All of the boots’ outsoles utilize the rubber material, and the popular brand name associated with this part is the Vibram rubber. There are extra additives in order to boost the hardness of mountaineering or the backpacking types of boots, such as carbon. If the outsoles are harder, it means that the durability of the boot has increased, but also increases the possibility of slipping off the trail. Other considerations for outsoles include the following:
Heel brake – this pertains to the heel zone, which is distinct from the arch and the forefoot. This material reduces the possibility of sliding off when going through steep descents.
Lug pattern – the lugs are bumps that provide traction for the outsole. Thicker and deeper lugs are utilized for mountaineering and backpacking boots in order to provide more grip. Lugs with wider space provide good traction and can shake off the mud easily.
Plates – inserts that are semi-flexible and thin, which are positioned between the outsole and midsole of the boot, just below its shank, if it is included. It protects the feet against bruises by uneven rocks or roots.
Shanks – about 3 to 5 mm thick, this insert are placed between the outsole and the midsole of the boot, which adds to the stiffness of the load-bearing midsole. They come in various sizes, in which some of it covers the whole length of its midsole.
Crampon Compatibility (Climbing)
This is important for safety and performance. The type of boots will always tell the wearer the options they have when it comes to systems on crampon binding.
Step-in – this features a wire bail, in which it holds the place of the toe while the boot’s heel lever is attached to the crampon, which is then attached to the heel of the boot. This attachment process is the most precise and the simplest, but can only be done on specific boots. To use the step-in binding, the boots will need at least rigid soles measuring 3/8 inches welt or the groove of the toe and heel. The step-in crampons are usually compatible with the heavy duty boots’ type such as the mountaineering ones. But they are not suitable for lightweight types, including hiking and backpacking boots.
Hybrid – this kind of crampon system is a blend of step-in and strap-on. It features both toe strap and heel lever, and require that the boot that has a stiff sole and welt or heel grove in order to hold its heel lever in place. Its toe strap does not need any welt for safety fit. Hybrid systems go very easily and quickly, and they are compatible with almost any mountaineering boots (lightweight) and a couple of backpacking boots, but not so much with hiker’s boots.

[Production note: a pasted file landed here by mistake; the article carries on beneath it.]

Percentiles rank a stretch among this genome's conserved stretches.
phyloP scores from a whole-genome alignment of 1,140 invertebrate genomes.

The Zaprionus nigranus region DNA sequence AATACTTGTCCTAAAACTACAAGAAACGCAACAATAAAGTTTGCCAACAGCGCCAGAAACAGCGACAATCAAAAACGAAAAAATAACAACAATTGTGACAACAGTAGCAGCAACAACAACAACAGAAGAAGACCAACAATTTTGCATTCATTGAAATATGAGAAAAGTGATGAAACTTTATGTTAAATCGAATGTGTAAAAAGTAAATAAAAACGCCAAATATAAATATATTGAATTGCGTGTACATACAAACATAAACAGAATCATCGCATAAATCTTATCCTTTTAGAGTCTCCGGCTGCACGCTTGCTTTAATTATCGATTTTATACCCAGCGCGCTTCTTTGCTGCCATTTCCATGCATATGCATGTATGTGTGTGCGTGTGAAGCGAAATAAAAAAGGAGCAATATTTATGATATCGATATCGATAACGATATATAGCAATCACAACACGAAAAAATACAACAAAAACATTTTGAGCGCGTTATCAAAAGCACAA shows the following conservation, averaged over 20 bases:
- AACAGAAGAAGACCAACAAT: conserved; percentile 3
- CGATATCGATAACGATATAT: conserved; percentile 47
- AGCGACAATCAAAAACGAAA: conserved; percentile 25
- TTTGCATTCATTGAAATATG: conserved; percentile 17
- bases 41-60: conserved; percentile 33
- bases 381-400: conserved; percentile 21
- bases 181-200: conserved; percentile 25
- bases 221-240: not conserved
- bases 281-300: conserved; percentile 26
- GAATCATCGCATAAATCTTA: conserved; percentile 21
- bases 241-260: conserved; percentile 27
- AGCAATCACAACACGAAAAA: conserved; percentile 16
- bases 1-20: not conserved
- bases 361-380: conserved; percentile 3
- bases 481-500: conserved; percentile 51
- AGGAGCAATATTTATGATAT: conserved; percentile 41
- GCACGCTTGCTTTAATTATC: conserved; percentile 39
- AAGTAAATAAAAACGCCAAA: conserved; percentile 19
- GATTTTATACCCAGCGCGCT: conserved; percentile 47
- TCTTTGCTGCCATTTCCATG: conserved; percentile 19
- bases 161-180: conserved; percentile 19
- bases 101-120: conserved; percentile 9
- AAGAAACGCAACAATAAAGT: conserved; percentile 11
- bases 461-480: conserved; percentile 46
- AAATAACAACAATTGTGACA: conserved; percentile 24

Strap-on – systems that has webbing straps made of nylon which secures its crampons to the boots. This system takes a long process of attaching, but the beauty of this system lies in that any boot can be applied to it.
Boot Rands (Protection)
This can be found on boots that are breathable or waterproof, which has a wide rubber wrap that surrounds the boot, or often just the toe in some models. The upper part of it meets the midsole. This provides more defense against wetness from mucky and wet trails. It also provides protection against abrasion and rocks.
Boot Cut (Support)
High-cut boots – best for heavy loads, like 40 pounds or more; compatible with hiking off-trail. This kind enhances the ankle and balance support on rough terrains and trails.
Mid-cut boots – recommended for shorter trips carrying moderate loads.
Low-cut shoes – recommended for maintaining trails and light or ultralight loads. This offer lesser roll-resistance for the ankles and leaves the feet more vulnerable to mud, sand, grit or scree.
Picking the correct pair of boots is absolutely essential for your hiking trips. If you pick the wrong pair, you are going to suffer because of it. There is nothing worse than having foot pain while on a many mile long walking trip. There are plenty of reasons why you could accidentally pick the wrong boots for yourself. Some will not be the right type or the right size. Others will simply be poorly made. Buying a pair of good boots for hiking is worth investing in. Because if you are cheap on this, you might end up with boots that will quickly fall apart and you’ll just have wasted your money. It is not that hard to do your research to find out which hiking boots provide good ankle support, so that you can rest assured that your hard earned cash will not go to waste. I have written down a couple of tips for you that are going to help you select the best boots for yourself.
I have recently taken a liking to real leather shoes. So when you’re out shopping for leather, make sure not to get duped by imitation leather. Imitation stuff is cheaper. So for that reason, it has become a very popular material with manufacturers to make boots from. A lot of people can simply not tell the difference by having a look at a pair of (imitation) leather boots. Some of them can’t even tell the difference when touching them. The fact of the matter is that you would do well to learn the difference. Because imitation leather does not last nearly as long as real leather does. If you can’t feel the difference, check the product tag to see if the leather is indeed real.
Also think about the clasps on a good pair of boots. Some ankle support boots will have a zipper at the side of them. Yet others are going to have clasps that completely wrap around the top as well as the front. When you are trying on your boots, make sure to get a feel for where your body weight naturally falls within these shoes. It is always best if your weight naturally rests on solid leather. You do not want it resting on the clasp buckles, nor do you want it resting on the zipper seams. If your body weight rests on the wrong parts of a hiking boot, then this is going to cause more wear and tear on them than strictly necessary.